Drawing on a past workshop in which we went out on the street with our photographers from FAIR School to record the YES and NO elements currently found along the avenue from the river to the Walker, yesterday we addressed the NOs in the four defined districts. 

As we gathered around our large working model of Hennepin Avenue, we viewed the major zones we have become so familiar with, now marked with pictures and explanations of the NOs we identified in May.  Then, led in song by Mankwe  Ndosi , we returned to the theatre for a final planning exercise that  was designed to address the activity and dynamic mix of people in public space.  Networking to share educational experiences, and vital businesses represented in each group, we then turned to our task – to identify design and development initiatives (stressing function before form) and finally, to define public policies that support a vibrant, equitable public realm in a city.

This week, we were allowed to choose our area of interest, so my May comrades and I gathered around our work table with the dynamic Harry Waters  to start the discussion of HOW we might get rid of the NOs from river’s edge to the LRT; captured our thoughts on flags which were stuck in  small green balls if they pertained to architectural changes, places or ideas and in yellow cones if they pertained to people or events,  Once these visual symbols were complete and placed on the model of the entire street, we  joined together with the other teams to share  results.

 Aside from all the individual projects and thoughts, two things stand out about the day…the link of the three “sisters” – Nicollet for commerce, Hennepin for arts, and First Avenue for dining and entertainment – which all can come together at the Gateway and the river….and at the other end, the ideas we heard to conquer the “divider” of the freeway with remarkable creativity including the vision of disguising it with an amphitheater that turns the vision back upon the city.  Woven through-out was a concern for interculturalism as well as a feeling that a new “community” had been formed- driven first by our own personal interest, and then strengthened by the collaborative process to which we had been exposed.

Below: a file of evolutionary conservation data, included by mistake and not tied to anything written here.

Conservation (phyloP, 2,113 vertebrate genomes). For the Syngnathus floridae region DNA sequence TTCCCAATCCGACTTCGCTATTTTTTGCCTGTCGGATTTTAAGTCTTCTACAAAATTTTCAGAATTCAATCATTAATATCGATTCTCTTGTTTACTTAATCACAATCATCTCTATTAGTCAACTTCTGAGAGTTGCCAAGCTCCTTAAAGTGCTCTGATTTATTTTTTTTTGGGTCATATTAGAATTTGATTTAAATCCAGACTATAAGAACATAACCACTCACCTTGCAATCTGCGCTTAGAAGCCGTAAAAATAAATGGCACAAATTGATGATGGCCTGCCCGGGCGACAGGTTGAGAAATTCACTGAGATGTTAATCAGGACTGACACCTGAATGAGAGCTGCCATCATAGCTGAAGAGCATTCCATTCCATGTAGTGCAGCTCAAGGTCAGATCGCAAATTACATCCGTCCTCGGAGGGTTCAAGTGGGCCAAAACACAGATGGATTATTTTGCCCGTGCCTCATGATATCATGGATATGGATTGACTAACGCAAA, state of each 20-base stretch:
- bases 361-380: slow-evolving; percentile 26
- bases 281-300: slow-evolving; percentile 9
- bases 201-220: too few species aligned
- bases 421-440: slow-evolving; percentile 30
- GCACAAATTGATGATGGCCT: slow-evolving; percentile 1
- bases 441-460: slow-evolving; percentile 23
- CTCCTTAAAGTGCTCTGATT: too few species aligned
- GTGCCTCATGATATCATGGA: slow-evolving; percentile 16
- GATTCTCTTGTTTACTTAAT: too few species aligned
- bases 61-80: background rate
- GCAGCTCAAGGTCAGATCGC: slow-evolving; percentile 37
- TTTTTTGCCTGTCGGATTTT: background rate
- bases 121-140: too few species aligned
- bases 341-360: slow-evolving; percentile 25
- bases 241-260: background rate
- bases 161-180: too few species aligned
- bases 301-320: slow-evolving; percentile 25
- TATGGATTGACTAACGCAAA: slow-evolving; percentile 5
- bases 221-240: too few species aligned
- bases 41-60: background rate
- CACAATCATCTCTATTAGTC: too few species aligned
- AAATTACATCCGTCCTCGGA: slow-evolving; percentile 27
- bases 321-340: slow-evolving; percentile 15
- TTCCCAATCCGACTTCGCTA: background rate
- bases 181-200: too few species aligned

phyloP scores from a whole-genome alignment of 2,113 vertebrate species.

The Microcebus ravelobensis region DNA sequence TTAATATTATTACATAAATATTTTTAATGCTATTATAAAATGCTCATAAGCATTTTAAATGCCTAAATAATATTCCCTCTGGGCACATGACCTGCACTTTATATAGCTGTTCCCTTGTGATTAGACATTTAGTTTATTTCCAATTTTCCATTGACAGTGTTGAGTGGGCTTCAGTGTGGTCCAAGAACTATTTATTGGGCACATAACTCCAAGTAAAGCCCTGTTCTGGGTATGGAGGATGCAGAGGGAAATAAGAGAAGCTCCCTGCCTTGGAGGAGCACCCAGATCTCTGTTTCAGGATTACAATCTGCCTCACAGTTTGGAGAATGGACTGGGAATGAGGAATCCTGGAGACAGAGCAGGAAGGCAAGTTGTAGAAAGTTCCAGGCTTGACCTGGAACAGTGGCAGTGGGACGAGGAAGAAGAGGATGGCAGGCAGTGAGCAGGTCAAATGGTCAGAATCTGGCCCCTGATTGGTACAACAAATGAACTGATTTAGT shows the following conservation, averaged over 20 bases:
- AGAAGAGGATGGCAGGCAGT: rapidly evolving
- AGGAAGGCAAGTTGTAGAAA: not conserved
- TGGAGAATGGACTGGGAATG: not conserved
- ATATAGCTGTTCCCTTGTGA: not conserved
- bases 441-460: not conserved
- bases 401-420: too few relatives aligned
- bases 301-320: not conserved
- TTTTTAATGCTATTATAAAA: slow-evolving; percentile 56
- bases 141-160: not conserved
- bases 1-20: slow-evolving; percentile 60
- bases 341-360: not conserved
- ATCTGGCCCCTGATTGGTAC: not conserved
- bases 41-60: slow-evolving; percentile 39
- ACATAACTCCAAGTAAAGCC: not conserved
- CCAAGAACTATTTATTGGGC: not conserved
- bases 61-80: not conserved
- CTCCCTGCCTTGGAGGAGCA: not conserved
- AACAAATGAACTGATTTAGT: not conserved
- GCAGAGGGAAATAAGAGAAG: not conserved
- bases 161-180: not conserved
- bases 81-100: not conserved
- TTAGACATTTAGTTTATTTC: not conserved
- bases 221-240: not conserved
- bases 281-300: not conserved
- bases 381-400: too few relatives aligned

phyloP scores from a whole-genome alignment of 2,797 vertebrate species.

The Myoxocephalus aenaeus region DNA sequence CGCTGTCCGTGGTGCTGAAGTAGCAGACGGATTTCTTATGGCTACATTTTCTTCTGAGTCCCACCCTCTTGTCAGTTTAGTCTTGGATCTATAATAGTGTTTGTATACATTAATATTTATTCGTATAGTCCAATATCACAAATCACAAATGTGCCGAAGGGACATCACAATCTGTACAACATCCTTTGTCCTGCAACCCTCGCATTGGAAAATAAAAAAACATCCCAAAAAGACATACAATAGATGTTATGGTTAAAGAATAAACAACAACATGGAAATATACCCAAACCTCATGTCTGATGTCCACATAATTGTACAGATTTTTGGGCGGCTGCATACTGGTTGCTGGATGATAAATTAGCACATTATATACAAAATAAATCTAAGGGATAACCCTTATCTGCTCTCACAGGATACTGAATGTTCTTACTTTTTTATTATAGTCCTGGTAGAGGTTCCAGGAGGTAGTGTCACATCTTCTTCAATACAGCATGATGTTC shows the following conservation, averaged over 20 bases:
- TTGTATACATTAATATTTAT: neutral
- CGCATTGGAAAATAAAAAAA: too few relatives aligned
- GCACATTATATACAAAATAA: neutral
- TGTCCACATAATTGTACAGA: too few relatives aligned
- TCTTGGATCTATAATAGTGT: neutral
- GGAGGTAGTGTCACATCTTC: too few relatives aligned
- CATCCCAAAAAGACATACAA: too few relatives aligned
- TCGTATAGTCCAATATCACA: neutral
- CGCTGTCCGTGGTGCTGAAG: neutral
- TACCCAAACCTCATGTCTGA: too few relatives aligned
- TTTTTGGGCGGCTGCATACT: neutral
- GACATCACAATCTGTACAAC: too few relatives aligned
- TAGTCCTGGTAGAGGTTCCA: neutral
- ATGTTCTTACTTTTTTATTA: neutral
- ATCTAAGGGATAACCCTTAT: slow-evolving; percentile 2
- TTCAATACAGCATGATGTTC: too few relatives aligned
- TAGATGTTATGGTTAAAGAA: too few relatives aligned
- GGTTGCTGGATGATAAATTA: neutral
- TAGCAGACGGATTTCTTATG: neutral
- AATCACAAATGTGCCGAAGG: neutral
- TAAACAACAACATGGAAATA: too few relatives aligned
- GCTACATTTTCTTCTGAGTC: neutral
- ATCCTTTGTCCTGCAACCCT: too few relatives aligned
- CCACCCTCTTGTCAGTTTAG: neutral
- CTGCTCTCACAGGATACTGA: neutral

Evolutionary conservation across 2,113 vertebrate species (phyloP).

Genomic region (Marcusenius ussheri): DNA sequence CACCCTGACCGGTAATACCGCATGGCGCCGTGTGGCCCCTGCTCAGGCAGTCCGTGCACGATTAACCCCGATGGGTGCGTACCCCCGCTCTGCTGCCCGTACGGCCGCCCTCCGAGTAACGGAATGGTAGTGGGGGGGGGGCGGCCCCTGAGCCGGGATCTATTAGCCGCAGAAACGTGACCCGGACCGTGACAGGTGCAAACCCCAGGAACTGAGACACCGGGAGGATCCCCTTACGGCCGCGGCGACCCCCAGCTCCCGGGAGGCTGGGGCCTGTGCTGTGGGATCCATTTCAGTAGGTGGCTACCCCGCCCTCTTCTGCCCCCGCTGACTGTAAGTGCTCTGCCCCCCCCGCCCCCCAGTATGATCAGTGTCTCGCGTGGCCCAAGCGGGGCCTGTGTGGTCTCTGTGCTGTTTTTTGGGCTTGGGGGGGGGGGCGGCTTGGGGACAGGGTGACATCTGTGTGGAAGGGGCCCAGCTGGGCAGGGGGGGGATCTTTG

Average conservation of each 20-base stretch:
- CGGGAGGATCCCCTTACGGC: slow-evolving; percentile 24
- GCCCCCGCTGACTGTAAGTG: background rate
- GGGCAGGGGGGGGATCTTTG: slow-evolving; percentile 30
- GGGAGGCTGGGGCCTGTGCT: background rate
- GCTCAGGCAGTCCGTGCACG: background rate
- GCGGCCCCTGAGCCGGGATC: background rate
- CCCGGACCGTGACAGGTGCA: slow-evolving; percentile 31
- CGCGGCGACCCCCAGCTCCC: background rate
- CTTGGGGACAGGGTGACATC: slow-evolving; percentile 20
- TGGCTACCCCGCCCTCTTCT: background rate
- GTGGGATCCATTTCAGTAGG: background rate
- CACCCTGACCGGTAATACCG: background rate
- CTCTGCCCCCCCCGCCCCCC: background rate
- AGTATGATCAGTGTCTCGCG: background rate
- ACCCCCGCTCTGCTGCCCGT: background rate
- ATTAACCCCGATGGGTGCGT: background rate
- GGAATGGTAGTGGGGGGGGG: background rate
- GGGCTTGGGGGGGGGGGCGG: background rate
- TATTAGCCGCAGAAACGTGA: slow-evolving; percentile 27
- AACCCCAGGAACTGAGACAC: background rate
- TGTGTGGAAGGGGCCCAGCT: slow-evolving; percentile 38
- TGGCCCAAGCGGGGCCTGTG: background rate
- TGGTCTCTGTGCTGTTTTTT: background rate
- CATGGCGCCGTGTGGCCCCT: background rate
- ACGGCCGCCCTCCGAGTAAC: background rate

Gathered together in a closing Declaration Circle, we each were asked what one thing we would commit to do on our own   (and be held accountable for by our co-participants) to keep what we have begun in these last four months  continuing to move forward as the project  moves into final three months of planning.

Talk about engaging…interacting…and being held accountable for our actions!

Again, this has been the most amazing event experience I have ever participated in.  A world of thanks to Tom Borrup and his hometown team of Ta-coumba Aiken, Mankwe  Ndosi, Leah Nelson, and Harry Waters, JR – all  supported by a talented cast of international and local experts  from Seitu Jones, Chancee Martoreli, Don Mitchell this past Thursday  to  Candy Chang, Charles Landry,  and a great group of locals who kicked the initiative off last March and of course, the inspiring  FAIR School students  and the several other youth groups in the city that participated separately and shared their visions.

Borrowing on some thoughts from Landry, we are on our way  to becoming a  world-class city based on cultural literacy, healthy (physically and mentally) urban planning, eco consciousness, and creative city making that empowers people to use their imagination and to rethink  planning not just in terms of hardware, but in terms of facilitation interaction and interculturalism.

Many of us expressed the same thought. We are sorry to see this phase of the year-long project end.  But judging on our Declarations, I am sure I have not see the last of the many new friends I have made as we share our passion for  MSP and its future!